2017 Holiday Gift Guide
Recap: In Her Shoes 2017 Holiday Bazaar + “She Did That.” NYC Sneak Peek!
By In Her Shoes Contributor: Keyaira Boone, The C Letter
The location was Neuehouse, an opulent coworking space on Manhattan’s East Side. But instead of hoodie wearing tech bros and the financiers who keep them in Red Bull and Supreme caps, the room was comprised of Black women entrepreneurs and their enthusiastic supporters.
They had come to shop 27 Black women-owned brands and get a sneak peek of “She Did That.’ – the debut filmmaking project by Renae Bluitt, founder of Crush Media and In Her Shoes Blog. The film is a documentary that offers a glimpse at some of the real experiences behind the sensationalized statistics surrounding Black women and entrepreneurship.
“It means that a woman has achieved a certain level of success” said Bluitt, explaining the meaning of the complimentary phrase. “She could have run a marathon or cooked an awesome meal for her man. Or, she could be building a brand like these women here.” As she spoke her audience nodded knowingly many of them having used the phrase to compliment one another’s accomplishments.
Before introducing the film, Bluitt shared that while it had received positive reviews in other cities, she was excited and nervous to share it in New York. “There’s something about sharing your baby with home. You guys are a tough crowd.”
Following the sneak peek, two of the film’s stars Lip Bar founder Melissa Butler and Carol’s Daughter founder Lisa Price were joined by Essence Vice President of Brand Marketing, Cassandre Charles, for a panel led by Bluitt. Panelists discussed their backgrounds, their personal definitions of success, and concessions that they weren’t willing to make in the pursuit of coins.
“I look at success as a place that I can be true to why I started the brand,” said Butler. “As I grow, people try to change the vision.” She made it clear that she would not be deviating from her goal of challenging the beauty standard, sharing that her stance was now “either you’re going to jump on my train or you’re not.”
Charles shared that her view of success included asking herself “Is my daughter thriving? Are my aging parents taking care of?”
The women also addressed the unrealistic expectations that have arisen with the uptick in circulation of “boss babe” selfies. “I see a lot of people doing 9-5 shaming,” said Butler, a former Wall Street employee who would rush home from work to test lipstick recipes on her kitchen stove. “A lot of people are leaving their jobs chasing this ‘idea’ of entrepreneurship.”
Charles pointed out that it’s possible to achieve greatness while still being employed elsewhere, reminding the audience that Bluitt herself used to work at ESSENCE while nurturing her various side hustles. “I feel like a proud parent. One of our ESSENCE babies has grown in this big, beautiful way.” The panelists all agreed that as long as an entrepreneur is working towards their goals the pace doesn’t matter. “It doesn’t actually have to be running, you can at least be jogging” said Butler.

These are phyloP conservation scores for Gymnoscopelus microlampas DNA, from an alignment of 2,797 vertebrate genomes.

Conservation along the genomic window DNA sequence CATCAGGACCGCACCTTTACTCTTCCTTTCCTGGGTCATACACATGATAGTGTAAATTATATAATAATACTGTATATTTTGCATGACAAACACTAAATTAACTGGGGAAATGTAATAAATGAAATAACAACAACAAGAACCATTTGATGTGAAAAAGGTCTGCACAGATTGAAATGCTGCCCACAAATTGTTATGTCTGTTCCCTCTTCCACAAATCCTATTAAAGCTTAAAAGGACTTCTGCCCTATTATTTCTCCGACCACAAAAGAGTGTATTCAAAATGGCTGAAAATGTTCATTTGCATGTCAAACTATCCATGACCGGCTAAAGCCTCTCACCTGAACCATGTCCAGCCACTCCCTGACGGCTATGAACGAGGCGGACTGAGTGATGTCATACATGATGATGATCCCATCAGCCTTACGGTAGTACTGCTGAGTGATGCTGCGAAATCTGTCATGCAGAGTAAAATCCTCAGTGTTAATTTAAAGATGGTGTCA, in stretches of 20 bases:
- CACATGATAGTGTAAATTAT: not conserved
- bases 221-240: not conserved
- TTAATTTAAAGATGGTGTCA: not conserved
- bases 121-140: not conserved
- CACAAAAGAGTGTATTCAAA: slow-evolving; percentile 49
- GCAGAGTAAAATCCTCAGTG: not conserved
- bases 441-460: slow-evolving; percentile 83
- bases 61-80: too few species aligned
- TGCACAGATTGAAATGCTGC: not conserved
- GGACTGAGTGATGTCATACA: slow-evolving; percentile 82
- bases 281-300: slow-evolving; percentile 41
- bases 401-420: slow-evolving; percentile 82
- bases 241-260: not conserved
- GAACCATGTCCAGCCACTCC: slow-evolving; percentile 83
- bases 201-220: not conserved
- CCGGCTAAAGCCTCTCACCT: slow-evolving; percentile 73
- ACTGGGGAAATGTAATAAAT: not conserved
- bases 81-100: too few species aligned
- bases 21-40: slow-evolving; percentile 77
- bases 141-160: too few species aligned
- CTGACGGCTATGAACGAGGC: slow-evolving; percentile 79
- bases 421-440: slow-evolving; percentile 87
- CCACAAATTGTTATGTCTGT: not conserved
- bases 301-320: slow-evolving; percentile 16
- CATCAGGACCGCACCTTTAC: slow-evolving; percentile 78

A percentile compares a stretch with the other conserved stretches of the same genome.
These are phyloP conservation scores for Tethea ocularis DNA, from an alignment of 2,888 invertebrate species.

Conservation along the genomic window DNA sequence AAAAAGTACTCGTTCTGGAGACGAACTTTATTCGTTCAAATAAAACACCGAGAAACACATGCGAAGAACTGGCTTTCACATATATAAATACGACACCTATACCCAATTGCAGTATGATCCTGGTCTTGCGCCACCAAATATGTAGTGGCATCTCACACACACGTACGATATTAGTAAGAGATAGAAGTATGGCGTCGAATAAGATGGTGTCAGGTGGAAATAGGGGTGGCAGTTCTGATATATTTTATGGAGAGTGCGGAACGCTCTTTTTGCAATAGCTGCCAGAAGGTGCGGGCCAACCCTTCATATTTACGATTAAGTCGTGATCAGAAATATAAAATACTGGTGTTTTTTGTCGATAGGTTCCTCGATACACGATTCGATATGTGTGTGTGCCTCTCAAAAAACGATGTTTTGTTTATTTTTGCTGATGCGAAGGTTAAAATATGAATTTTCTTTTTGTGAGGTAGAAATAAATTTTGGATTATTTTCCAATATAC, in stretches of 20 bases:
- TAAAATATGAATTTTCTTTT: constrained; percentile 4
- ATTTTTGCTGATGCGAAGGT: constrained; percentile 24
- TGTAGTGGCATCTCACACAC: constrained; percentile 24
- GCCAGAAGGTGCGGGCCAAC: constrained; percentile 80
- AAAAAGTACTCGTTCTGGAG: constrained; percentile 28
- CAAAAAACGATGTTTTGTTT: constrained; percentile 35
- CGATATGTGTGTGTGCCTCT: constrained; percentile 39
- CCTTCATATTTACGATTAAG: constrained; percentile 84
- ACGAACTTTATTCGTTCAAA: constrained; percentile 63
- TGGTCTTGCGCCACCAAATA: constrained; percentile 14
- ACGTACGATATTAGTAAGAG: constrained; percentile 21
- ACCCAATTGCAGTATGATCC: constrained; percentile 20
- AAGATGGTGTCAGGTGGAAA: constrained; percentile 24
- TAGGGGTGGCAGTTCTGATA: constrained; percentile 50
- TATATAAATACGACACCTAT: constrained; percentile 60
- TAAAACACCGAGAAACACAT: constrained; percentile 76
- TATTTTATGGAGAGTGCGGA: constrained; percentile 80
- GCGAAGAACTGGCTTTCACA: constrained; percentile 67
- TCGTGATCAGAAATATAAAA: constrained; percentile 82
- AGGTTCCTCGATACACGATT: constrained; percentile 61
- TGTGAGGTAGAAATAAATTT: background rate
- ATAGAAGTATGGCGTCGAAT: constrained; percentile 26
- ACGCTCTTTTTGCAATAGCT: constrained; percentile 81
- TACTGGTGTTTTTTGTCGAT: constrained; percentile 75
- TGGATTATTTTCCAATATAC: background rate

Price reminded attendees that while it looks glamorous, entrepreneurship is about putting yourself out there and can sometimes come with insecurity. Even as the founder of one of the nation’s most respected beauty brands (according to Black Enterprise Carol’s Daughter was reportedly doing nearly 30 million dollars in sales annually before it was acquired by L’oreal), she was still ashamed about not excelling in college. She said that while it took her a while to get through that shame, “It doesn’t embarrass me anymore it’s just apart of my life.” She also shared that when it comes to her own children, she affords them “the freedom to screw up because we don’t give each other that.”
In the film she details how clear it was made to her that she would have to work twice as hard due to her race and sex because the expectation was that she would be “late” and “sloppy.”
The event wasn’t just a film screening, it was also a holiday shopping bazaar giving attendees an opportunity to put their money where their #blackgirlmagic hashtags are.
There were 27 Black women-owned vendors including: Beauty by Africa Miranda, Tnemnroda, Indique Hair, Mischo Beauty, Lit Brooklyn, Lorraine West Jewelry, Next of Kim, Black Girl Long Hair Marketplace, LIMEGREEN, and many more.
The Lip Bar and Effie’s Paper offered a variety of goods on curated tablescapes. Their presentations featured gems, tinsel, and elaborate acrylic displays. Sponsor EDEN BodyWorks even provided a beautiful chocolate fountain to highlight the table full of samples from their new Almond Marshmallow collection.
Emijaa Jaaemil showed off her winter weather friendly turbans.
Jersey Girl and digital influencer Christina Bright who recently appeared in Spike Lee’s “She’s Gotta Have It” was there living her best life with TV host & producer, Kela Walker.
While they were there to sell their own wares, the vendors supported each other as well. Uchenna Ngwudo of the celebrated accessories company Cee Cee’s closet purchased two pair of Tnemnroda shades while the brand’s founder purchased a leather handbag and wrap from her line.
Indique Hair’s co-founder, Ericka Dotson (pictured left), even flew in for the weekend to join the festivities.
It was a day of doers, dreamers, and the bonds that allow them to flourish.
For more information on the brands featured at this event check out the 2017 In Her Shoes Holiday Shopping Guide featuring 75 Black women-owned brands to know, love, and support.
“She Did That.” will be released in 2018. Get a sneak peak of the film below!
Photo Credit: Joe Chea
Video Credit: Mane Moves
Special thanks to event partners, ESSENCE & EDEN BodyWorks!